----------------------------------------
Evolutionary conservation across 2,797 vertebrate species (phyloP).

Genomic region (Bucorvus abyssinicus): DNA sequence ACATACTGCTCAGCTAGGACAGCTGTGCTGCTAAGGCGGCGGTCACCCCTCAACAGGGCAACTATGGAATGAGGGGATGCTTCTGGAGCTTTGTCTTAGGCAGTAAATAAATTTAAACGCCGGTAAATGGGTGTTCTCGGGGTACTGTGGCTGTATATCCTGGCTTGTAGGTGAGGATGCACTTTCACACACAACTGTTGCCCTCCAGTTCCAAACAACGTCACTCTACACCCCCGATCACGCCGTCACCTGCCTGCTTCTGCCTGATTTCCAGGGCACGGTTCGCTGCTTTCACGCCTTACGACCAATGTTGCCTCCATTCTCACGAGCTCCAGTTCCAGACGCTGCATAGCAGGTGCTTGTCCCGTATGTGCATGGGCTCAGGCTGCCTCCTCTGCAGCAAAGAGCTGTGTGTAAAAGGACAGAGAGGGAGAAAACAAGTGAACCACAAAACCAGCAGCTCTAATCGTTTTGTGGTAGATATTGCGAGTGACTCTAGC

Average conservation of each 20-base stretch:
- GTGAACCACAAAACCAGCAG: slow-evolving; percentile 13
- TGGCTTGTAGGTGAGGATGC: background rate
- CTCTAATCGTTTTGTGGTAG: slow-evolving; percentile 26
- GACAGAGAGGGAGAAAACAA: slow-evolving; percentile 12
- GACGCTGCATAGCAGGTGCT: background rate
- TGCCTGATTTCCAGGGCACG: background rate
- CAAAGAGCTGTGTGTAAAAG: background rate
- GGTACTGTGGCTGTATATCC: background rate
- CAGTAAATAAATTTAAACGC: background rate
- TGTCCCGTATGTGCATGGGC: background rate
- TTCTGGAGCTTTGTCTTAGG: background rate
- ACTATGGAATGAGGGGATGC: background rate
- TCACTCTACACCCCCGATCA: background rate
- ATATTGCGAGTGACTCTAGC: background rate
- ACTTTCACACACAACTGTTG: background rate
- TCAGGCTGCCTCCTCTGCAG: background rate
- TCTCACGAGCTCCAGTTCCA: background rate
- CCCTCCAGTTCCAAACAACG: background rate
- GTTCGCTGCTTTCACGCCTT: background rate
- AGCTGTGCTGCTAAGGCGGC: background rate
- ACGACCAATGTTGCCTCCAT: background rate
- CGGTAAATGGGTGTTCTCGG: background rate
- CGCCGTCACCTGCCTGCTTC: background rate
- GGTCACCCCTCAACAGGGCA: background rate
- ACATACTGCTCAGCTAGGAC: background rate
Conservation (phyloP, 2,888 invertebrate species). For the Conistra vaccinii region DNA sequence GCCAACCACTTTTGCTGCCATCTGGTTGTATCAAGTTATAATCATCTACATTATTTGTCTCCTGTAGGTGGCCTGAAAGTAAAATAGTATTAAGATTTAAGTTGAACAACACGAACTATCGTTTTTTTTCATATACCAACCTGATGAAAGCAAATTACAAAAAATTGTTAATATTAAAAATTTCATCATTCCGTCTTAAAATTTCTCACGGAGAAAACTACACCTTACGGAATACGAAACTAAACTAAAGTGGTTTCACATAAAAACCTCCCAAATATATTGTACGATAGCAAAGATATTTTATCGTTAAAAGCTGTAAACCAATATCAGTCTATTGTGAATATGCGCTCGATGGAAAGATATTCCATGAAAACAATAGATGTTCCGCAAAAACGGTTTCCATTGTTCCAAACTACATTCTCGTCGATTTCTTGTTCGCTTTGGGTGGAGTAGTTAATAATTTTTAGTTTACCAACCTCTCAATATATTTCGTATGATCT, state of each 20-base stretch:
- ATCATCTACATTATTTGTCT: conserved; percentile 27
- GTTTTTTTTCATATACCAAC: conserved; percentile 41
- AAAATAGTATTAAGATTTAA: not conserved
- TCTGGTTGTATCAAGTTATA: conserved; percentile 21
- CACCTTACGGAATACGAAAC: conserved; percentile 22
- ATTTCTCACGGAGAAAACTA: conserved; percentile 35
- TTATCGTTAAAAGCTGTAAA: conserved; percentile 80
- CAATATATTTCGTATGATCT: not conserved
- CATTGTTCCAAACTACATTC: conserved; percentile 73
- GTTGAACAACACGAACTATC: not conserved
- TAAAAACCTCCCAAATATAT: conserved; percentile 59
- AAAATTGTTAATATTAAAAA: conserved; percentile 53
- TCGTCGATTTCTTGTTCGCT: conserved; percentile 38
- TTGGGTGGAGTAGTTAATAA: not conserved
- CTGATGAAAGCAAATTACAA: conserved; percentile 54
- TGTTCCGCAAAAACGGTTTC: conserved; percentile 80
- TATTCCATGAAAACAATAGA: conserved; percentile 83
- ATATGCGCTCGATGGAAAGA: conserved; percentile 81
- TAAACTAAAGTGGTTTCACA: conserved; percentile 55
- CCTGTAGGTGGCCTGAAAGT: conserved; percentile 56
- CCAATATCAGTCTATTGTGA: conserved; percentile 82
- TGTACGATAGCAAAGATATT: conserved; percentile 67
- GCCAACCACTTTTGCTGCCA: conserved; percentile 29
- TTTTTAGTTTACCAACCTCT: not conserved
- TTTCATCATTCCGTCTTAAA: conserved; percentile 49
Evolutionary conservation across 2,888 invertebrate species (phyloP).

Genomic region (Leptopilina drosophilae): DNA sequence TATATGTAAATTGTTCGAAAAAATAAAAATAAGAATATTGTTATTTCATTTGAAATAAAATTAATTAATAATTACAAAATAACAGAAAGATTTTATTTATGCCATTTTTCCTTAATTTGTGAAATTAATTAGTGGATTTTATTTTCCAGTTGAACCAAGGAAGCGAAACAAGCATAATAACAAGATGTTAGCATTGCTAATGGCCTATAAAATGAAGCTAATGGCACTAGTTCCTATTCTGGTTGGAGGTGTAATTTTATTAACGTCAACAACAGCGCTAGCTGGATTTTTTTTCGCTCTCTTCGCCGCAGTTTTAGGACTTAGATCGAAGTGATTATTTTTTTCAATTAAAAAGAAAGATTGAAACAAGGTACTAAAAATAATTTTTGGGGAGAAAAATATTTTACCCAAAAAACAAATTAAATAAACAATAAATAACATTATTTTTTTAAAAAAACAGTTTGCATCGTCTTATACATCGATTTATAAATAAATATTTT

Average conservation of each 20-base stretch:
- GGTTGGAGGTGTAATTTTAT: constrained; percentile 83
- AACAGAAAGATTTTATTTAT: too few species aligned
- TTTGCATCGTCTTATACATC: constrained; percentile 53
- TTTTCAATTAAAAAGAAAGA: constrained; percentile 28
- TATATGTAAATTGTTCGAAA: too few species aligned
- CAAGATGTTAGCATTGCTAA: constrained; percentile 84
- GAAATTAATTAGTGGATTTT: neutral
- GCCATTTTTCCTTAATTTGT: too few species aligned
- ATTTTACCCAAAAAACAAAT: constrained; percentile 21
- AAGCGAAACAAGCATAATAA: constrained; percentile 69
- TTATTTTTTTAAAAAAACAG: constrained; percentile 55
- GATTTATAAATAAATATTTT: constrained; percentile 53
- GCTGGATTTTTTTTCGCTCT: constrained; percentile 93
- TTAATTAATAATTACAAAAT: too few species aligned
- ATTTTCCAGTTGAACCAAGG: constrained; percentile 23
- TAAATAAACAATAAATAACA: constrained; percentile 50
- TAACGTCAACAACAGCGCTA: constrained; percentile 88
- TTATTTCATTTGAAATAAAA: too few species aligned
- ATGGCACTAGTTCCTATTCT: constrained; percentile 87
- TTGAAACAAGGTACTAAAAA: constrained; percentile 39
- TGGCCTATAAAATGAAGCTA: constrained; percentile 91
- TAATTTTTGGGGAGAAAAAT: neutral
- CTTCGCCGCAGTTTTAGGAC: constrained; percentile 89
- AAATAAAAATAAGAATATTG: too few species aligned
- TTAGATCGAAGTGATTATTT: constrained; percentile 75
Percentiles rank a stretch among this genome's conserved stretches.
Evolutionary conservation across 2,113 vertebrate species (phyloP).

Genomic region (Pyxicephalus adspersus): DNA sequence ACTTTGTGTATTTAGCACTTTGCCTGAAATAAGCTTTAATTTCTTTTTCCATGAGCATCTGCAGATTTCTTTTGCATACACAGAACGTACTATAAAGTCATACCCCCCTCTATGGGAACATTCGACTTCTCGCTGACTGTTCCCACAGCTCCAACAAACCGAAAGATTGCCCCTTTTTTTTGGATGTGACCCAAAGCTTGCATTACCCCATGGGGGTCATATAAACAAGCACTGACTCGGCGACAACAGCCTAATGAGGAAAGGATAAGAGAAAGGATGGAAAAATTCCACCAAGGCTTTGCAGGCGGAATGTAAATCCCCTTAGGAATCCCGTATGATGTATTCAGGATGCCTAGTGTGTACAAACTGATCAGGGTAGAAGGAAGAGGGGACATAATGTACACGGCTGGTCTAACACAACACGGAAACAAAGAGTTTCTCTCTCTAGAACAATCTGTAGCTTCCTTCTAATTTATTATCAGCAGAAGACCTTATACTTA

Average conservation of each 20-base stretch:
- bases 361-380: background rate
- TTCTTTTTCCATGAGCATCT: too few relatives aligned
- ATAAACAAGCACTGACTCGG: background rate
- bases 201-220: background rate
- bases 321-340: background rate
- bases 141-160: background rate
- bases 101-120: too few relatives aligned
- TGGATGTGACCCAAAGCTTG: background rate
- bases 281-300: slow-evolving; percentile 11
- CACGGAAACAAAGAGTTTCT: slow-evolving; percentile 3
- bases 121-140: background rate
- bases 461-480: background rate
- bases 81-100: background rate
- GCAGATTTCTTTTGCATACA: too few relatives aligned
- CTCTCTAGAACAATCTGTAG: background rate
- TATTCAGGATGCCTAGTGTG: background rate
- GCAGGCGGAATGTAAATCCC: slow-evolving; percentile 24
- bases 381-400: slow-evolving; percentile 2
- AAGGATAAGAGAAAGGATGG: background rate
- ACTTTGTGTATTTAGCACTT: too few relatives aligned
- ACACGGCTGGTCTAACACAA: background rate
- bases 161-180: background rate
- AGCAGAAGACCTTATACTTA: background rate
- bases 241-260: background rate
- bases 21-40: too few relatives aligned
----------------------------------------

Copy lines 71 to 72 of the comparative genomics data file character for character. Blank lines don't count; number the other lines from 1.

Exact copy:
- TTAATTAATAATTACAAAAT: too few species aligned
- ATTTTCCAGTTGAACCAAGG: constrained; percentile 23